Being the youngest of seven children, Williams says her 13 nieces and nephews constantly push her to make positive changes in her life.
“The joy they bring me,” she said. “I can’t stop. I gotta keep going and it’s not for anybody else, it’s for them. I am the one who they are looking up to. In the back of my head I can’t fail, I can’t stop. They’re what keeps me going, every ‘Auntie, Hi.’”
Community support is critical to supporting South Florida’s homeless and domestic violence populations — and the pandemic hasn’t made getting donations easy.
“This is gonna be years of recovery and lean times for all of us especially for those at the bottom of social economic status,” Collins said. “As a community if there is anything we learned from this, it’s that we are one and if some of us have lost our homes or educational opportunities, then we all suffer. We do have to come together.”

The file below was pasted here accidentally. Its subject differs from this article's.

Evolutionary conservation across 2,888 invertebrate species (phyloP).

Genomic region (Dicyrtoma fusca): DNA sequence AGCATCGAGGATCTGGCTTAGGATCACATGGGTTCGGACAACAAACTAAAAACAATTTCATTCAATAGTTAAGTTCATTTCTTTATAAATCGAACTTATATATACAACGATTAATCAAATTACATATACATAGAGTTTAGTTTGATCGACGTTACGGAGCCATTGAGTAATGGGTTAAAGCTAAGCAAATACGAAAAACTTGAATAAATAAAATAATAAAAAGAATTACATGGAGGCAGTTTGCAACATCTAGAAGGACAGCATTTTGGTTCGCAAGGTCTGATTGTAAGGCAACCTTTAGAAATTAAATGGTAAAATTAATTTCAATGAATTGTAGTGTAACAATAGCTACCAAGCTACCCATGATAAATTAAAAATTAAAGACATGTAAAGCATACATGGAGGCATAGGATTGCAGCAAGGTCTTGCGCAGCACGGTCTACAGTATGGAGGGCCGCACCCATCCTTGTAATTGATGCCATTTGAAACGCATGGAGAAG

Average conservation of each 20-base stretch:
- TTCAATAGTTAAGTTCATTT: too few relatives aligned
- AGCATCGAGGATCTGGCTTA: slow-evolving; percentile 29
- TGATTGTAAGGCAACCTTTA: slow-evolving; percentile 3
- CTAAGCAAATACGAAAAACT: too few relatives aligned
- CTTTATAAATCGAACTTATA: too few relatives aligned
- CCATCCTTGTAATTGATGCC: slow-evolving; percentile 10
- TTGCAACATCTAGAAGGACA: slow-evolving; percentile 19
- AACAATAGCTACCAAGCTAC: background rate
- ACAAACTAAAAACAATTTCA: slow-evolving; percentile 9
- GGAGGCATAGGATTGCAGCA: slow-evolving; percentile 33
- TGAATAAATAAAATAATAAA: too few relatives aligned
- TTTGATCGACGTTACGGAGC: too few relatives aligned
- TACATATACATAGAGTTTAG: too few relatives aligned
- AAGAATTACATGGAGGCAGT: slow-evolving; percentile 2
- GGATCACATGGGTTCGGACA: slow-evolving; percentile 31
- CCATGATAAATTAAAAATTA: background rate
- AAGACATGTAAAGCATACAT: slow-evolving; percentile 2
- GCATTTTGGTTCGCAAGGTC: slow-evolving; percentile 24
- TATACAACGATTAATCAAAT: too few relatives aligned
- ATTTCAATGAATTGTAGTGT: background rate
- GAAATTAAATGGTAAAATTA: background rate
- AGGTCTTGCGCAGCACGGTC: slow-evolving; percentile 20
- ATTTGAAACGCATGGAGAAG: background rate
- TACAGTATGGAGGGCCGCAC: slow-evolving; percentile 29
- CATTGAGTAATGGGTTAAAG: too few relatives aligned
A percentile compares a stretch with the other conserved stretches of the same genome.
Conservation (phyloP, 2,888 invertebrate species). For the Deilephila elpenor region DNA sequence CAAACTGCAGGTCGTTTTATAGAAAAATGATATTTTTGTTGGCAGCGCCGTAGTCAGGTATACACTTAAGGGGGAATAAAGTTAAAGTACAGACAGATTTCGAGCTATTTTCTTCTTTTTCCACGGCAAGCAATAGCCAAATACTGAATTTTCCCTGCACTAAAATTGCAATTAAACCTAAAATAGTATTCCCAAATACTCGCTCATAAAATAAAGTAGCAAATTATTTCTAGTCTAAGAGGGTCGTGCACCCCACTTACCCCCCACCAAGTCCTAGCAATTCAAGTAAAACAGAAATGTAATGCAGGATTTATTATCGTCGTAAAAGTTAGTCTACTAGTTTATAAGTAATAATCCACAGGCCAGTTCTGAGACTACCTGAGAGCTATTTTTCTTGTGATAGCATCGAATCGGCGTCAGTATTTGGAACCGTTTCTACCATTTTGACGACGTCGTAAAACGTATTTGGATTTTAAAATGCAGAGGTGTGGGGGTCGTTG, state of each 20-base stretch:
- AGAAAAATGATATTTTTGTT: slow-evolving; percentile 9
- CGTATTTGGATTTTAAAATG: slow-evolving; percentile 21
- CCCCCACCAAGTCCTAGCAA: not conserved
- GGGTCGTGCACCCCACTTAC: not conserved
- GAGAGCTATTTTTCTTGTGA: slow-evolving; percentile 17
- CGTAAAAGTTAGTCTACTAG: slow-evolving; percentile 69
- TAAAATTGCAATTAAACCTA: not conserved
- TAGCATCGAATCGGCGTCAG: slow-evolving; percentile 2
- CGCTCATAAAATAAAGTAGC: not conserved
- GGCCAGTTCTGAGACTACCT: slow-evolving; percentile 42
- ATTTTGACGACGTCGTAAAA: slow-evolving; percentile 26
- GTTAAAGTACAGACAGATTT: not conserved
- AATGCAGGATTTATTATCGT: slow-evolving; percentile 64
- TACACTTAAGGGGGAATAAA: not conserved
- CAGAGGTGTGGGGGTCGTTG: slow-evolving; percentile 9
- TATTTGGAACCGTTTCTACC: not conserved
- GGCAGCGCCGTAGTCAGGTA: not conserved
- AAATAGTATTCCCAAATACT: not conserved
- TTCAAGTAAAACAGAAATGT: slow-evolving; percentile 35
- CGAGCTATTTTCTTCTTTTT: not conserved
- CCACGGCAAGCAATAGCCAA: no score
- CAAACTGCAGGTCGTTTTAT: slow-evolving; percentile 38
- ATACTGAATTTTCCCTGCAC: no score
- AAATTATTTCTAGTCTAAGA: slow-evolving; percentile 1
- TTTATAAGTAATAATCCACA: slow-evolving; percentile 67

Funds needed to help domestic violence victims
The Nur House, which primarily caters to the needs of South Florida’s Muslim population, held a digital fundraiser in October to mark its 10th anniversary.
“We are trying to engage our regular donor base because there is an increase demand,” said Mishka Ahmad, manager and survivors advocate with the Nur Center. “Domestic violence is all about power and control. These resources are for people who have nowhere else to turn. A lot of times they have no family help.”
Ahmad reminds donors that their dollars are going towards rebuilding lives.
“We help them get a driver’s license, get work, take English classes, and all those things cost money and resources are needed,” she said.